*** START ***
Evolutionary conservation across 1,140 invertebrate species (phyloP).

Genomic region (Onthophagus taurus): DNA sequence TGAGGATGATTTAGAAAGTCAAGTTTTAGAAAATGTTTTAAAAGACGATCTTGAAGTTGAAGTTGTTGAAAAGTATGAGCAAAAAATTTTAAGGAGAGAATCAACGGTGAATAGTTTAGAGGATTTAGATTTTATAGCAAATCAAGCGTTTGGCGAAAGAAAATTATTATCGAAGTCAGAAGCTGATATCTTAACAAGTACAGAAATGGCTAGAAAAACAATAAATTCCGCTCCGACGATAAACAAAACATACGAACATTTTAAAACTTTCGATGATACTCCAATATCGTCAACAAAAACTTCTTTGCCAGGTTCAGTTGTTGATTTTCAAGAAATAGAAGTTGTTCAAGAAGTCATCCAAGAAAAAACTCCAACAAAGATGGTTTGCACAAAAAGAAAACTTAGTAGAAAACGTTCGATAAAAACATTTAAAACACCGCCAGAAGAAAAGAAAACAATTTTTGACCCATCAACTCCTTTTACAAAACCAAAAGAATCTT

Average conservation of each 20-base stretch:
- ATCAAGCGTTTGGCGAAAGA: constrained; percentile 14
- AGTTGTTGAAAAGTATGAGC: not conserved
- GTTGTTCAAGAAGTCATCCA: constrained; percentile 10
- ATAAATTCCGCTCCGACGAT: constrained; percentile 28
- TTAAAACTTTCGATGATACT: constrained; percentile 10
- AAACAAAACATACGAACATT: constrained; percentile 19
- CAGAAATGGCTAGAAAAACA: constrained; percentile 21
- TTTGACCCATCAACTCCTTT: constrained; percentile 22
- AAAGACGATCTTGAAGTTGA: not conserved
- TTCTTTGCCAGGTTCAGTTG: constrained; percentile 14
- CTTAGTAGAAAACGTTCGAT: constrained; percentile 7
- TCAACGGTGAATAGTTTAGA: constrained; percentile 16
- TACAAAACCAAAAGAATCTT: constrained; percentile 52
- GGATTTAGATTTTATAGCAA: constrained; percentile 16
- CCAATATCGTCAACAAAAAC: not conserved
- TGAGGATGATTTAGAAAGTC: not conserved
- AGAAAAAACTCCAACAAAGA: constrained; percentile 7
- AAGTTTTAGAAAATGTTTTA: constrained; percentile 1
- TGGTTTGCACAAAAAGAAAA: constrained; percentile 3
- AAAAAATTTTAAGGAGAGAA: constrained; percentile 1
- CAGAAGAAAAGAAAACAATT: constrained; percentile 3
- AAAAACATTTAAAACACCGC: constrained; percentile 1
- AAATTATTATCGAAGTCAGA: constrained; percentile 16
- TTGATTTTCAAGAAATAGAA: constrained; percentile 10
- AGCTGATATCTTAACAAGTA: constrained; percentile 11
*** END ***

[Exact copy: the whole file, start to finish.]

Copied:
Evolutionary conservation across 1,140 invertebrate species (phyloP).

Genomic region (Onthophagus taurus): DNA sequence TGAGGATGATTTAGAAAGTCAAGTTTTAGAAAATGTTTTAAAAGACGATCTTGAAGTTGAAGTTGTTGAAAAGTATGAGCAAAAAATTTTAAGGAGAGAATCAACGGTGAATAGTTTAGAGGATTTAGATTTTATAGCAAATCAAGCGTTTGGCGAAAGAAAATTATTATCGAAGTCAGAAGCTGATATCTTAACAAGTACAGAAATGGCTAGAAAAACAATAAATTCCGCTCCGACGATAAACAAAACATACGAACATTTTAAAACTTTCGATGATACTCCAATATCGTCAACAAAAACTTCTTTGCCAGGTTCAGTTGTTGATTTTCAAGAAATAGAAGTTGTTCAAGAAGTCATCCAAGAAAAAACTCCAACAAAGATGGTTTGCACAAAAAGAAAACTTAGTAGAAAACGTTCGATAAAAACATTTAAAACACCGCCAGAAGAAAAGAAAACAATTTTTGACCCATCAACTCCTTTTACAAAACCAAAAGAATCTT

Average conservation of each 20-base stretch:
- ATCAAGCGTTTGGCGAAAGA: constrained; percentile 14
- AGTTGTTGAAAAGTATGAGC: not conserved
- GTTGTTCAAGAAGTCATCCA: constrained; percentile 10
- ATAAATTCCGCTCCGACGAT: constrained; percentile 28
- TTAAAACTTTCGATGATACT: constrained; percentile 10
- AAACAAAACATACGAACATT: constrained; percentile 19
- CAGAAATGGCTAGAAAAACA: constrained; percentile 21
- TTTGACCCATCAACTCCTTT: constrained; percentile 22
- AAAGACGATCTTGAAGTTGA: not conserved
- TTCTTTGCCAGGTTCAGTTG: constrained; percentile 14
- CTTAGTAGAAAACGTTCGAT: constrained; percentile 7
- TCAACGGTGAATAGTTTAGA: constrained; percentile 16
- TACAAAACCAAAAGAATCTT: constrained; percentile 52
- GGATTTAGATTTTATAGCAA: constrained; percentile 16
- CCAATATCGTCAACAAAAAC: not conserved
- TGAGGATGATTTAGAAAGTC: not conserved
- AGAAAAAACTCCAACAAAGA: constrained; percentile 7
- AAGTTTTAGAAAATGTTTTA: constrained; percentile 1
- TGGTTTGCACAAAAAGAAAA: constrained; percentile 3
- AAAAAATTTTAAGGAGAGAA: constrained; percentile 1
- CAGAAGAAAAGAAAACAATT: constrained; percentile 3
- AAAAACATTTAAAACACCGC: constrained; percentile 1
- AAATTATTATCGAAGTCAGA: constrained; percentile 16
- TTGATTTTCAAGAAATAGAA: constrained; percentile 10
- AGCTGATATCTTAACAAGTA: constrained; percentile 11